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film review

Start your weekend planning early with The Globe and Mail’s guide to every feature film arriving this weekend, from would-be blockbusters to under-the-radar indies

Shadow

Courtesy of TIFF

  • Directed by Zhang Yimou
  • Written by Zhang Yimou and Li Wei
  • Starring Deng Chao, Zheng Kai and Guan Xiaotong
  • Classification 14A; 116 minutes

Rating:

3 out of 4 stars

Shadow, Chinese filmmaker Zhang Yimou’s latest, recalls his best and most exhilarating work, combining the nuanced emotional beats of his breakthrough 1991 drama Raise the Red Lantern with the visual inventiveness of his early-aughts martial-arts epics House of Flying Daggers and Hero. Just as with the narrative meat of those latter films, Shadow’s plot is messy and not truly worth untangling – just know that it takes place sometime in the third century, and focuses on the court of the Pei Kingdom, which is filthy with deception. (Opens May 10 at the TIFF Lightbox in Toronto)

Non-Fiction

Courtesy of TIFF

  • Written and directed by Olivier Assayas
  • Starring Guillaume Canet, Vincent Macaigne and Juliette Binoche
  • Classification R; 108 minutes

Rating:

2.5 out of 4 stars

Non-Fiction’s characters spend most of the film fretting about the online world, especially “blogs” and “e-books,” as if they were radically new inventions and not concepts that are roughly two decades old. Perhaps this naive tech-phobia can be chalked up to French auteur Olivier Assayas’s own aversion to the online world, but the trickle-down effect into the film is slightly embarrassing. (Opens May 10 at the TIFF Lightbox in Toronto)

Pokémon: Detective Pikachu

Warner Bros.

  • Directed by Rob Letterman
  • Written by Dan Hernandez, Benji Samit, Rob Letterman and Derek Connolly
  • Starring Ryan Reynolds, Justice Smith and Bill Nighy
  • Classification PG; 104 minutes

Rating:

2.5 out of 4 stars

Pokémon: Detective Pikachu is unrelentingly weird. It’s also breezily watchable, if slightly insubstantial beyond its strangeness. The closest touchstone to the new film is 1988’s Who Framed Roger Rabbit, where a live-action version of L.A. played host to a regular-looking Bob Hoskins as well as Bugs Bunny and Mickey Mouse. Here, Justice Smith replaces Hoskins, and a computer-generated Pikachu and hundreds of other Pokémon replace the 2D animated ’toons. (Opens May 10)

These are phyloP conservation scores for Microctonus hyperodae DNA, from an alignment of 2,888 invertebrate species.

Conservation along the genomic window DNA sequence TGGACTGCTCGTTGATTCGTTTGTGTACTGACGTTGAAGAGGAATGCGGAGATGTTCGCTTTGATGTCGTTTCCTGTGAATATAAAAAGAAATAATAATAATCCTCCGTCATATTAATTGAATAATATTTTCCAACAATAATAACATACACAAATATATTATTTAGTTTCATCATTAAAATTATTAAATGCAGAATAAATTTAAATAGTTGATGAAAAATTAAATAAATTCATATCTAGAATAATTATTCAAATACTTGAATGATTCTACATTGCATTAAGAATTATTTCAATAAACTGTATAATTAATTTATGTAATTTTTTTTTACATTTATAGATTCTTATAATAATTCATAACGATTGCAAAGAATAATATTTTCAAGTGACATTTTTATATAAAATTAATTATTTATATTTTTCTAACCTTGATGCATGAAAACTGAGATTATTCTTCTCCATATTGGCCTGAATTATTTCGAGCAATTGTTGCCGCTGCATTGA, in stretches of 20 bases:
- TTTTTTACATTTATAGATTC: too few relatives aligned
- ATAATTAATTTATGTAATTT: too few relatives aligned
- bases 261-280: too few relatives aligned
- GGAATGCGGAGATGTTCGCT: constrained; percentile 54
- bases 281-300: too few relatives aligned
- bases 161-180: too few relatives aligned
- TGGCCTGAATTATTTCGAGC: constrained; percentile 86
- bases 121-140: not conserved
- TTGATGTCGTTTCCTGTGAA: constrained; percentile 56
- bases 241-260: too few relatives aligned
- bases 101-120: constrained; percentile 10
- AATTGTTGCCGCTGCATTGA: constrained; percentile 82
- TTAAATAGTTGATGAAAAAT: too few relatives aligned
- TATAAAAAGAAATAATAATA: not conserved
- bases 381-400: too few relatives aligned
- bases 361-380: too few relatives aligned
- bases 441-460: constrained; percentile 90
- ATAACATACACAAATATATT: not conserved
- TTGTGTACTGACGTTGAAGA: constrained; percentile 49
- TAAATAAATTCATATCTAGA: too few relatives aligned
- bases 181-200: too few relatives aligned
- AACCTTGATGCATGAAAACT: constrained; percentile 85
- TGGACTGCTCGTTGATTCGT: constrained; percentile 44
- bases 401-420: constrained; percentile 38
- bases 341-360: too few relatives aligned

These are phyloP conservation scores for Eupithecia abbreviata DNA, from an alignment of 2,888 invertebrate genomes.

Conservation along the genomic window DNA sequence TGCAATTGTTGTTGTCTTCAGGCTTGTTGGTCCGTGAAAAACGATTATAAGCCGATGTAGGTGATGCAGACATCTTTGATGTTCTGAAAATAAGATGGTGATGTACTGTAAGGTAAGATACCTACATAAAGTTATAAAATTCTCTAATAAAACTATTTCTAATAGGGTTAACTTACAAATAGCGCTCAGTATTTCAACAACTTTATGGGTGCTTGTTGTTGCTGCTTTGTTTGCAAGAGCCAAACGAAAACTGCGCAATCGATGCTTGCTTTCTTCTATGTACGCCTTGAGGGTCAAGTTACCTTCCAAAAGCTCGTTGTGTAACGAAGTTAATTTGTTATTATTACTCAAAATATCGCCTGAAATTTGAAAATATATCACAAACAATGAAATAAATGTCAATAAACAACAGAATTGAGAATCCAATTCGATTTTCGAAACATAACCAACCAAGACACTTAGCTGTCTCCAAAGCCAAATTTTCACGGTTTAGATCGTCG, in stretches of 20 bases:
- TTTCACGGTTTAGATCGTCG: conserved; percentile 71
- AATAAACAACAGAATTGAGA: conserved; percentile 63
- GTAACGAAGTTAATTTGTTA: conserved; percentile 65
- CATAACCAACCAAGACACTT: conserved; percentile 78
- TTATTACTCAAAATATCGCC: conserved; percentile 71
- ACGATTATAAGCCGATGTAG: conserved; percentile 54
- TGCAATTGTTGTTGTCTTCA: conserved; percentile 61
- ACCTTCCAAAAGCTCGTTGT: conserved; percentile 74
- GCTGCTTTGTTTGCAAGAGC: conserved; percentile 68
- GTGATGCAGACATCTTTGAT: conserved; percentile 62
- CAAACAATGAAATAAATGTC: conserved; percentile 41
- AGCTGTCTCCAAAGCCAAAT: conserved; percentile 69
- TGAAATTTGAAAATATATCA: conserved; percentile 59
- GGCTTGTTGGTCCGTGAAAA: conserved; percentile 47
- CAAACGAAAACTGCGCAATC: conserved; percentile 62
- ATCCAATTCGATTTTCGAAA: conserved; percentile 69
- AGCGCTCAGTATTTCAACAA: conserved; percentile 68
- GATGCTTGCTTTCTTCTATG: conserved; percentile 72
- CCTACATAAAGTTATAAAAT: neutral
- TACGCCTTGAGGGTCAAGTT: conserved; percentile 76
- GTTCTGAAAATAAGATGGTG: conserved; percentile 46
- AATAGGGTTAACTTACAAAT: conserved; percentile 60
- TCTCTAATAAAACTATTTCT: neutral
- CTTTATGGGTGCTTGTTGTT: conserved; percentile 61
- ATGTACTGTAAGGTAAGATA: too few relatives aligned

Poms

KYLEBONOKAPLAN/Entertainment One

  • Directed by Zara Hayes
  • Written by Shane Atkinson and Zara Hayes
  • Starring Diane Keaton, Pam Grier and Jacki Weaver
  • Classification PG; 100 minutes

Rating:

2.5 out of 4 stars

Opening just in time for Mother’s Day, Poms stars Diane Keaton, Pam Grier, Rhea Perlman and Jacki Weaver form a cheerleading squad in their straitlaced retirement community. Poms has spirit (yes, it does) and eventually delivers on the promise of its premise. But it also has one of the worst sympathy-baiting cancer plots in history and a godawful script where every defining character choice gets decided on a whim. (Opens May 10)

The White Crow

Larry Horicks/Sony Pictures Classics / Mongel Media

  • Directed by Ralph Fiennes
  • Written by David Hare
  • Starring Oleg Ivenko, Adèle Exarchopoulos and Ralph Fiennes
  • Classification 14A; 127 minutes

Rating:

2.5 out of 4 stars

The White Crow, a biopic of Rudolf Nureyev, one of the most important dancers of the 20th-century, is Ralph Fiennes’s third directorial effort. It’s a perplexing movie, the kind of adaptation that’s easy to damn with faint praise; it’s effective, coherent and watchable. (Opens May 10 in Toronto and Vancouver, May 17 in Montreal)

Tolkien

Twentieth Century Fox Film Corporation

  • Directed by Dome Karukoski
  • Written by David Gleeson and Stephen Beresford
  • Starring Nicholas Hoult, Lily Collins and Harry Gilby
  • Classification PG; 112 minutes

Rating:

2 out of 4 stars

Stately, handsome and ferociously romantic, Tolkien is the new biopic of British high-fantasy writer J.R.R. Tolkien, the author of Middle-Earth novels The Hobbit and The Lord of the Rings – books about fellowship as much as they are about fantasy. Tolkien, from the Finnish director Dome Karukoski, stays true to the theme, for better or for worse. (Opens May 10)

The Hustle

Christian Black/Metro-Goldwyn-Mayer Pictures Inc.

  • Directed by Chris Addison
  • Written by Stanley Shapiro, Paul Henning, Dale Launer and Jac Schaeffer
  • Starring Anne Hathaway and Rebel Wilson
  • Classification PG; 94 minutes

Rating:

1.5 out of 4 stars

Director Chris Addison’s buddy comedy The Hustle, starring Anne Hathaway and Rebel Wilson, sets high expectations for a smart and cutting movie about two rival con artists. But instead, it’s a story that hinges heavily on gags about Wilson’s looks while failing to give Hathaway’s character any backstory whatsoever. (Opens May 10)